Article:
The day started off a little bit earlier than was necessary. The night before we were told to wake up early to get to breakfast in time to get some food; the food sometimes ran out quickly. I roomed with Madelyn that night and we both decided to wake up around 6:15 AM in order to get ready and get to breakfast around 7:00AM. After we got back from breakfast we realized we could have easily slept another hour. I had had a good night’s sleep so the extra hour would have been nice but it wasn’t necessary. Plus we got coffee on our way to Kinigi which helped a lot; the coffee was really good, different but in a good way.

The drive to Kinigi took about 2-3 hours and was so beautiful! I loved seeing the busy city and suburbs turn into the very hilly and green countryside; definitely nothing like I have seen in America. Once we got settled in at the hotel we headed to the school for the welcoming ceremony. To get to the school we had to walk up this road which took about 10 minutes. On our way up I noticed a bunch of kids in yellow and blue uniforms coming towards us. It was so cool to walk to the school with the students; I was so excited to see them and talk to them and they were so excited to see us and talk to us, more than we were which is hard to believe. They would ask us questions like: “How are you?” “What’s your name?” “How old are you?” “Where are you from?” “What grade are you in?” The walk to the school is an experience that I will definitely not forget.

The Bridge to Kabwende

In order to get to the school we had to walk over a “bridge” a.k.a. six logs placed next to each other. Ali had forewarned us about it and it was definitely scary. You tried not to look down but if you didn’t then you couldn’t look where you are stepping but if you did you saw the rocks that were about 10 feet below.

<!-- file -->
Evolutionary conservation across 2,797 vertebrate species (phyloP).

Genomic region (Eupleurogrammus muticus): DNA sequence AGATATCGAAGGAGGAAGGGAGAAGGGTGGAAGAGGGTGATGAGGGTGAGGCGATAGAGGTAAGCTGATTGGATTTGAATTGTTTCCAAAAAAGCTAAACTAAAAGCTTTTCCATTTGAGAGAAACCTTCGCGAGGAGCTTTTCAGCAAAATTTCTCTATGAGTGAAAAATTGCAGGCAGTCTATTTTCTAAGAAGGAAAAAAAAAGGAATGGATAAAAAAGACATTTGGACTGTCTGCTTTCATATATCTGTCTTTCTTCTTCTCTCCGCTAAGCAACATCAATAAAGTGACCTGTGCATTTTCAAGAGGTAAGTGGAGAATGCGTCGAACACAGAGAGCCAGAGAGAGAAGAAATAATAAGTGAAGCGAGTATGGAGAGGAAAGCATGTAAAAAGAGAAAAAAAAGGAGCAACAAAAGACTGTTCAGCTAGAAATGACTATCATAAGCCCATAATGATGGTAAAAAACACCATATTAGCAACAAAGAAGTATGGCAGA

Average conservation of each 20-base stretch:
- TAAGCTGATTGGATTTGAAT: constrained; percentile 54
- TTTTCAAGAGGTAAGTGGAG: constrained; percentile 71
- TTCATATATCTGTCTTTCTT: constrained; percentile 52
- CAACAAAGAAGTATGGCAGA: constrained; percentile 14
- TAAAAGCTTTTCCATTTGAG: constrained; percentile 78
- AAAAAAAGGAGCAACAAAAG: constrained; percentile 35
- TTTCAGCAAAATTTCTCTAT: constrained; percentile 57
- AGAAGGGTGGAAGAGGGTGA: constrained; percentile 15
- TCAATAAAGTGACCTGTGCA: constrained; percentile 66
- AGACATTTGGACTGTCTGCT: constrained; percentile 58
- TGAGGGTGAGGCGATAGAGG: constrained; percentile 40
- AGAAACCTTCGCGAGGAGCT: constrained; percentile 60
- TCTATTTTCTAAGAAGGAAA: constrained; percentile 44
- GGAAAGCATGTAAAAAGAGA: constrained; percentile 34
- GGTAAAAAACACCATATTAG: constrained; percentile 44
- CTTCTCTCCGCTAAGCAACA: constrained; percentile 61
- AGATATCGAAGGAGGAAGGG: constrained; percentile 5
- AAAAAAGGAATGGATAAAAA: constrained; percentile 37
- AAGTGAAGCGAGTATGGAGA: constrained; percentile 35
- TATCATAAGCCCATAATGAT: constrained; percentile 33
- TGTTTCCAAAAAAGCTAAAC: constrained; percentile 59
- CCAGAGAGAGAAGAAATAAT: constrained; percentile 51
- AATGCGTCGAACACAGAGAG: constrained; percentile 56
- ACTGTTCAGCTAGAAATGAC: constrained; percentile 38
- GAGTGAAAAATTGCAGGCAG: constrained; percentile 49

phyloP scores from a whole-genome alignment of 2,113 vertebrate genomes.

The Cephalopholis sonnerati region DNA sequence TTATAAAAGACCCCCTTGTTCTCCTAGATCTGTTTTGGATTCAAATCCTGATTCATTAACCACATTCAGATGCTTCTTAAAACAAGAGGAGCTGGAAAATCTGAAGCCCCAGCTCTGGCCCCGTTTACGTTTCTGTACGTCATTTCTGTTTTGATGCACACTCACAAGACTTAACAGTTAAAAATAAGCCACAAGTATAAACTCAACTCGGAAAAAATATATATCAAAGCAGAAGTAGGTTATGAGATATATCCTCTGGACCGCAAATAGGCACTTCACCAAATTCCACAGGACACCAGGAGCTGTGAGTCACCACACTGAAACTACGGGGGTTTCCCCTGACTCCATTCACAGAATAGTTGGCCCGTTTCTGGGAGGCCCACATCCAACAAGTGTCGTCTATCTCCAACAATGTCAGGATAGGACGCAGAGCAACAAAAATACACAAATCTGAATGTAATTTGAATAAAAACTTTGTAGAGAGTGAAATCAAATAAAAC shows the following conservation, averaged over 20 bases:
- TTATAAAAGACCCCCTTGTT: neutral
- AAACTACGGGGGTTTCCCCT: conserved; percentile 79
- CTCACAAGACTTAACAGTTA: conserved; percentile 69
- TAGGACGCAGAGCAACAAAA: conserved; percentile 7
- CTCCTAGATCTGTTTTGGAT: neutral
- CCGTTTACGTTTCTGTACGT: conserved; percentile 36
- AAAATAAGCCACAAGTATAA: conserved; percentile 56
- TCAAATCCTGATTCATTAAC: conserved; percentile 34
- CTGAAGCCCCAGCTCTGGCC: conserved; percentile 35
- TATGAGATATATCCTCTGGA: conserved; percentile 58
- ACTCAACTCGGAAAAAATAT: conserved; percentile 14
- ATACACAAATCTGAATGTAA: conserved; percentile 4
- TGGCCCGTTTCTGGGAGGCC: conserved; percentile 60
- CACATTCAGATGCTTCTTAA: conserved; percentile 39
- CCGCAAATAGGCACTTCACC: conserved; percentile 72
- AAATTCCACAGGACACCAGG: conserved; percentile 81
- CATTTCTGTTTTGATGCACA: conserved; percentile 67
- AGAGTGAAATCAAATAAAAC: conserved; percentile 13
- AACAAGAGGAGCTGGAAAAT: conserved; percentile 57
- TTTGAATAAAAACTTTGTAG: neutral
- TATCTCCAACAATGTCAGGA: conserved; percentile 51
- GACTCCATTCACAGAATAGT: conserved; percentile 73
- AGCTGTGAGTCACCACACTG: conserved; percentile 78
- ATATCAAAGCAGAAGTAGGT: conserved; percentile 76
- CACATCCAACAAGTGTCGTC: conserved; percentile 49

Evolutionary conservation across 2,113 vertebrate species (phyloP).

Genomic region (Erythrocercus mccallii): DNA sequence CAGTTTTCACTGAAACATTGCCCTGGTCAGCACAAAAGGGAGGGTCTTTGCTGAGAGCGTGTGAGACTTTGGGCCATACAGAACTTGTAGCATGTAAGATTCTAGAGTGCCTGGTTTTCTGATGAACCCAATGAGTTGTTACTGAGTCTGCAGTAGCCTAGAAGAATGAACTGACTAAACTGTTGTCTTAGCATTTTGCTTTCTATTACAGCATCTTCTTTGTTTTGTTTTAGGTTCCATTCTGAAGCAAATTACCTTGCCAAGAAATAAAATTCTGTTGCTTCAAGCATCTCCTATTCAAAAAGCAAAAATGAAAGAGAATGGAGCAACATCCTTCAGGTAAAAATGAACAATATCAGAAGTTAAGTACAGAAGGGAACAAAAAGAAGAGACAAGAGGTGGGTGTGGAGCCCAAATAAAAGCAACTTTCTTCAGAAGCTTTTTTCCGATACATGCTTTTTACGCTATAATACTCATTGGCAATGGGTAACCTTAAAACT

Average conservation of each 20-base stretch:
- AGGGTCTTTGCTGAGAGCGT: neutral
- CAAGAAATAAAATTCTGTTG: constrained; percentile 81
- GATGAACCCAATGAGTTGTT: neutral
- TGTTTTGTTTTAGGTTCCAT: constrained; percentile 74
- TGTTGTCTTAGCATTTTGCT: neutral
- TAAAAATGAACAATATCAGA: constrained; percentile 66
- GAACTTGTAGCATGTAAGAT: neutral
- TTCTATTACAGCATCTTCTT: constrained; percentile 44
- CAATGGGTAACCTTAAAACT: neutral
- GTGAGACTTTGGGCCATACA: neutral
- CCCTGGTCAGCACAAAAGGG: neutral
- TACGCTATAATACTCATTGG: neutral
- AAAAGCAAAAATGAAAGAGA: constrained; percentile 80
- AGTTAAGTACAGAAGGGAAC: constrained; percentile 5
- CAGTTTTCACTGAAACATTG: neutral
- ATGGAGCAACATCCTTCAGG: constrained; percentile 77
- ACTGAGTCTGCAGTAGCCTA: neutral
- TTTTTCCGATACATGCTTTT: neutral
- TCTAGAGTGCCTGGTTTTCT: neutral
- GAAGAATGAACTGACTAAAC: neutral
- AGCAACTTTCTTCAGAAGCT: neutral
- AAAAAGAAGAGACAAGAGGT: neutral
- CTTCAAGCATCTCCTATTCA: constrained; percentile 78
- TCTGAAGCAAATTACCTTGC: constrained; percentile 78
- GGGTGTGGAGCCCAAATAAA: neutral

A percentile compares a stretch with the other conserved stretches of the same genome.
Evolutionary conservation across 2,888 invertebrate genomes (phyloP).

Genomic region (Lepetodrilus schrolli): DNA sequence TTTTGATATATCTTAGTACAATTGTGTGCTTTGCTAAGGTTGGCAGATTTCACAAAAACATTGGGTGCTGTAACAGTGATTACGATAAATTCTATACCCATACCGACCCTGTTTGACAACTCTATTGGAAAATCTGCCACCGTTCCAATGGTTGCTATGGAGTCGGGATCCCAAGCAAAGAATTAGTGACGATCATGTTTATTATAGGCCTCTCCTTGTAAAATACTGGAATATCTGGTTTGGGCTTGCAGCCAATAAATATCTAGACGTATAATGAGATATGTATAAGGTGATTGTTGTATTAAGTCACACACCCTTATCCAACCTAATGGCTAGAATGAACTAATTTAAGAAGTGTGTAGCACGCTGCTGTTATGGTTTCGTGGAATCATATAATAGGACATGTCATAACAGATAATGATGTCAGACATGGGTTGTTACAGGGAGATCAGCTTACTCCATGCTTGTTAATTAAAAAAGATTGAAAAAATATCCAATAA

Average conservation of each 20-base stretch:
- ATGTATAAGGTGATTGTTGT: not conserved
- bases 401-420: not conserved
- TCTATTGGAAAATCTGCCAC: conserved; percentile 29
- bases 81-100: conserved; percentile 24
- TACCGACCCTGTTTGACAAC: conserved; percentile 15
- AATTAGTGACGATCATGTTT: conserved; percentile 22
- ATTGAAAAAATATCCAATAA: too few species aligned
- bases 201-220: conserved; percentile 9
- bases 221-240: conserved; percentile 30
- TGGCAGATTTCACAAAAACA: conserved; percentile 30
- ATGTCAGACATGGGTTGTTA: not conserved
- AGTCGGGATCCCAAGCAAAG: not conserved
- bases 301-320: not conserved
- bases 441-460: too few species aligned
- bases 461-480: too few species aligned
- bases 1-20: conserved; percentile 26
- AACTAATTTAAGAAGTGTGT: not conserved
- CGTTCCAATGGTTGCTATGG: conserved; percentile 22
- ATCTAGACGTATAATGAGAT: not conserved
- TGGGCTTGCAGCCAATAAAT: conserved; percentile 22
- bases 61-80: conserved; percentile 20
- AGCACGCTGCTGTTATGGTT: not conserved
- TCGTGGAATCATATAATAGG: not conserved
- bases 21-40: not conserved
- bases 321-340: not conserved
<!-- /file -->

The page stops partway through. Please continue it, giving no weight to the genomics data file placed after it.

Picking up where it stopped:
I really enjoyed our first day after the school. We met the headmaster and teachers, along with the students from the afternoon classes. The ceremony was very cool; there was a lot of singing, dancing, and tricks such as cartwheels and flips. As the ceremony kept progressing I noticed that the students started to get closer and closer to us; they were all so intrigued with us and had the biggest smiles on their faces. I was definitely looking forward to spending more time at the school.

Wednesday June 22nd, 2011: Handing Out Books!!!

So today was the day that I had been looking forward to for a really long time: we got to hand out the books!! I remember when we first started writing the stories and then edited them along with the stories from Rwanda and now after a year of hard work by so many people we get to see this year’s book come full circle.

This day proved to be a very exciting day even before we got to the school. We tried to drive to the school using a different route than the one we took yesterday because we had all of the books and didn’t want to have to carry them over the bridge. In the end the alternate route didn’t end up working out but on our way there we saw a gorilla! We couldn’t get close to it because it was in a gated area but we were still able to get some pictures of it and it was really cool to see.

Once we got to the school the fun and excitement really set in. All of the students and teachers were all very excited to see us and to receive the books. Handing out the books was an amazing experience. I have never seen kids that excited to receive a book. Most people in America see a book and don’t think much about it; it’s just another book to them. That’s not how it is for the kids at Kabwende; a book of their own is a luxury for them and they definitely appreciated it. Handing out the books was an amazing experience and I have never seen a happier group of kids in my life!